Putting an End to your Puppy’s Biting

Puppies are cute, lovable and oh, so precious.  Some of them nip and bite but since they are small and cuddly we excuse the behavior as “puppies being puppies.”  The problem is that this behavior will become a stubborn part of your dog’s character if you don’t stop it in the early stages.

Puppies bite to exert dominance.  They are genetically wired to fight for position.  If this behavior is not met with a strong, firm response that isn’t harsh then they will pursue it.  Most pups learn to stop biting while still with their birth litter.  Their mother and siblings teach them that biting is unacceptable by giving them a sharp nip in return.  When your 8 week old puppy is ready to go home with you it has already learned that biting will produce negative consequences.  You’re goal is to establish the same environment in your home, where biting is not tolerated.

Your Puppy’s Early Days with You

If you take a puppy into your home before it is 8 weeks old then you’ve got to teach it some of the things it would normally learn in its litter.  This will include training it not to nip or bite.

As you begin your doggy’s training remember these tips.

To begin with, a firm and calm hand is much more effective than yelling or violence.  A dog that fears you will be anxious, aggressive or unresponsive.  Use clear direction and plenty of praise instead.  By rewarding good behavior and responding negatively to bad behavior you will cultivate the best learning environment for your furred friend.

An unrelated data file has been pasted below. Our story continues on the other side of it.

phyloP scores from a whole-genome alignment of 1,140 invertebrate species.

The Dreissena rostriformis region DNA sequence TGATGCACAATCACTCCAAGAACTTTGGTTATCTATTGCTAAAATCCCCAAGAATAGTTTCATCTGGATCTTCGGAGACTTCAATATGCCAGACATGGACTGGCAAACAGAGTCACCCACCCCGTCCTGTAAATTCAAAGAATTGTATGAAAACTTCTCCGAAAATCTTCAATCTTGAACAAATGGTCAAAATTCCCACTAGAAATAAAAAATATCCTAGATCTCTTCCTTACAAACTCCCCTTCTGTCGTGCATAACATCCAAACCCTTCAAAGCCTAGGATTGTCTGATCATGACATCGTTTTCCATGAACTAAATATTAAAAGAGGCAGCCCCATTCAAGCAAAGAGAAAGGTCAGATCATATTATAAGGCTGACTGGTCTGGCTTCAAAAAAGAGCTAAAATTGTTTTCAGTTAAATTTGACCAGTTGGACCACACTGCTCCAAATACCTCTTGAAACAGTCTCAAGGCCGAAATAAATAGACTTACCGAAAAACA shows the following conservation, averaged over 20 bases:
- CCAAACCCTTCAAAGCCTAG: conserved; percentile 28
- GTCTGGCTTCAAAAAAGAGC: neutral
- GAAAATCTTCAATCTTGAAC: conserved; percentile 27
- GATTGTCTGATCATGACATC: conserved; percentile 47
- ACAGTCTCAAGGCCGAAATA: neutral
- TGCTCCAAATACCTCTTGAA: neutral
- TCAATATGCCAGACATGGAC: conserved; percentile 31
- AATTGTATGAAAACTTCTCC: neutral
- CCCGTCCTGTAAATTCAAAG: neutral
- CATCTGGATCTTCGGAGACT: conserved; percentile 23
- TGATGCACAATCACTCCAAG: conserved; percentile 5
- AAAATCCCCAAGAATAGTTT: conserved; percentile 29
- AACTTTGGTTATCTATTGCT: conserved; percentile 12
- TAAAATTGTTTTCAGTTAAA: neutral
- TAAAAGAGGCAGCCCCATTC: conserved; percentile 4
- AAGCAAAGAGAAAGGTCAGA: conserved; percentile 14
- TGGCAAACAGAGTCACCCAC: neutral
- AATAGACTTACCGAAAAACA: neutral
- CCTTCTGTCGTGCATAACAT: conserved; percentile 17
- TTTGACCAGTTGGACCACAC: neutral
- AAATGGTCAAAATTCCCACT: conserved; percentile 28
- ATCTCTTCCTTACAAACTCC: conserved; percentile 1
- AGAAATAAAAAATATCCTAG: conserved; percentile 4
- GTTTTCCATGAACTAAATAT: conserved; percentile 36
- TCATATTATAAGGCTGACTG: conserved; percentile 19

It will also help your pooch if you do not confuse it with aggressive play.  Be consistent with your expectation and reward obedience.  Be a strong alpha leader and don’t let your dog get away with bad behavior. You will gain the trust of your dog and when you do you’ll find he or she will work hard to please you.

Basic Training

It is always a good idea to sign up for an obedience class.  You’ll be a more confident leader and will learn how to train your canine.  The dog will gain mastery over basic skills and will learn much from the class’s dog socialization.  If possible, schedule times away from class to meet at a park with other owners and their dogs to continue the socialization process in which your dogs learn to get along with one another.  And whatever you learn in the class practice at home with persistence.

If your dog bites you during this time give a short, sharp yelp and maybe give it a light pinch in return.  Don’t do this with anger or violence but simply to let the dog know that you were hurt and to give it an educational dose of its own medicine.

Teaching a young puppy not to bite is the best way to ensure the problem will not return in later years.  Begin the process as soon as you bring your dog into your home.  This is only one aspect of the overall training you must provide your dog.  Always keep in mind that a well-trained dog will not be aggressive but will be a happy and trusted asset to you its entire life.